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Haiti announces temporary ban on weapons

Wednesday, October 17, 2018

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PORT AU PRINCE, Haiti (CMC) — Haiti has announced a temporary ban on carrying firearms throughout the French-speaking Caribbean Community (Caricom) country until Thursday as Haitians commemorate the 212thanniversary of the assassination of Emperor Jean-Jacques Dessalines on Wednesday.

“All licenses to carry a firearm are considered, in this circumstance, to be a license to possess firearms within the boundaries of the domicile of the citizen who is the holder, in accordance with Articles 268-1 and 268-2 of the Constitution,” Justice and Public Security Minister, Jean Roody Aly said, adding that the ban would remain in effect until Thursday, October 19 at midnight.

He said law enforcement and judicial authorities are the only ones allowed to travel during this period with their regulatory and service weapons.

The authorities also called on private security agencies to adopt the temporary in order to prevent their staff from travelling with service weapons.

The move comes as Haitians take to the streets Wednesday to protest several issues such as the PetroCaribe funds, the cost of living, minimum, wage, reform of the Constitution as well as the frequent overseas visits of President Jovenel Moise.

Aly said the National Police of Haiti and the Public Prosecutor's Offices of the Republic have been instructed to crack down with the utmost rigor against anyone violating the laws.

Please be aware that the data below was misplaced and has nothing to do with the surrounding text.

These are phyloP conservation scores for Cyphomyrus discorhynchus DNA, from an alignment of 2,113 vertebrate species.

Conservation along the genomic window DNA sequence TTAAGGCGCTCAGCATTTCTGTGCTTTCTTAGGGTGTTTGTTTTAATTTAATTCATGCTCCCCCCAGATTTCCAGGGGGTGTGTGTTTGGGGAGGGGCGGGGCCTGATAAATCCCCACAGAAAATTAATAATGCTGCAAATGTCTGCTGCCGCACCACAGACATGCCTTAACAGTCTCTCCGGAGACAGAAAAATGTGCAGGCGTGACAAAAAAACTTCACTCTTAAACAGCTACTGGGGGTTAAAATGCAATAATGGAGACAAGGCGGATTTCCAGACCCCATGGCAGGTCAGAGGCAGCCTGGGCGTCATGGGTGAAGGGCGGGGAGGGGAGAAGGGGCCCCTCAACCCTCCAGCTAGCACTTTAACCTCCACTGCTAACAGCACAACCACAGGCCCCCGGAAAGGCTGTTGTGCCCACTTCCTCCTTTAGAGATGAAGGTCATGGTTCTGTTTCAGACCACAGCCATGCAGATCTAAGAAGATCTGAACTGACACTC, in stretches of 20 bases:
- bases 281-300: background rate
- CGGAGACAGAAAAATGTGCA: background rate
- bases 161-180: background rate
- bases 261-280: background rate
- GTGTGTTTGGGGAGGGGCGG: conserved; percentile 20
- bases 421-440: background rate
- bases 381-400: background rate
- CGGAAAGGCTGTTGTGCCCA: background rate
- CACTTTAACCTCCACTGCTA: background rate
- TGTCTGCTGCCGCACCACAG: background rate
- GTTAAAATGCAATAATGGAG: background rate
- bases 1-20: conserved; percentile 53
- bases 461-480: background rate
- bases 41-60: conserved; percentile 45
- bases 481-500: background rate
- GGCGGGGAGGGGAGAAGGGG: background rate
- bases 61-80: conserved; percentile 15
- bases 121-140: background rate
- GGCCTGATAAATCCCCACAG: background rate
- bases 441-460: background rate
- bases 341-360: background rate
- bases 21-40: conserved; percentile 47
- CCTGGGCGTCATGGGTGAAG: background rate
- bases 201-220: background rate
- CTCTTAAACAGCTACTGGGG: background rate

But one of the organisers of the protest march, Michel André, said that the “decision of the Minister of Justice to suspend the carrying of arms throughout the territory is illegal.

“Only the DGPNH can make such a decision. It is a strategy to facilitate the task to the armed groups close to the power. No question of obeying an illegal order,” he added.

Meanwhile, Prime Minister Jean Henry Céant urged Haitians to remember the reason for commemorating the anniversary of the death of Dessalines, saying his ideas are still relevant in modern day Haiti.

He said the former Emperor had always urged solidarity with each other, national unity, inclusion of the country's children, for the revival of the country's economy.

“But I must also say that some of our compatriots want to take this opportunity to demonstrate, to make their voices heard on issues important to the country's life. It's their right.

“They have the right to do so in peace and order. It's for that right that many have fought; many of us will continue to fight. This is one of the rights that the Constitution guarantees. Likewise this Constitution also guarantees that every person in the country can live in peace, security and peace throughout the country,” Céant said in a broadcast marking the first month in office.

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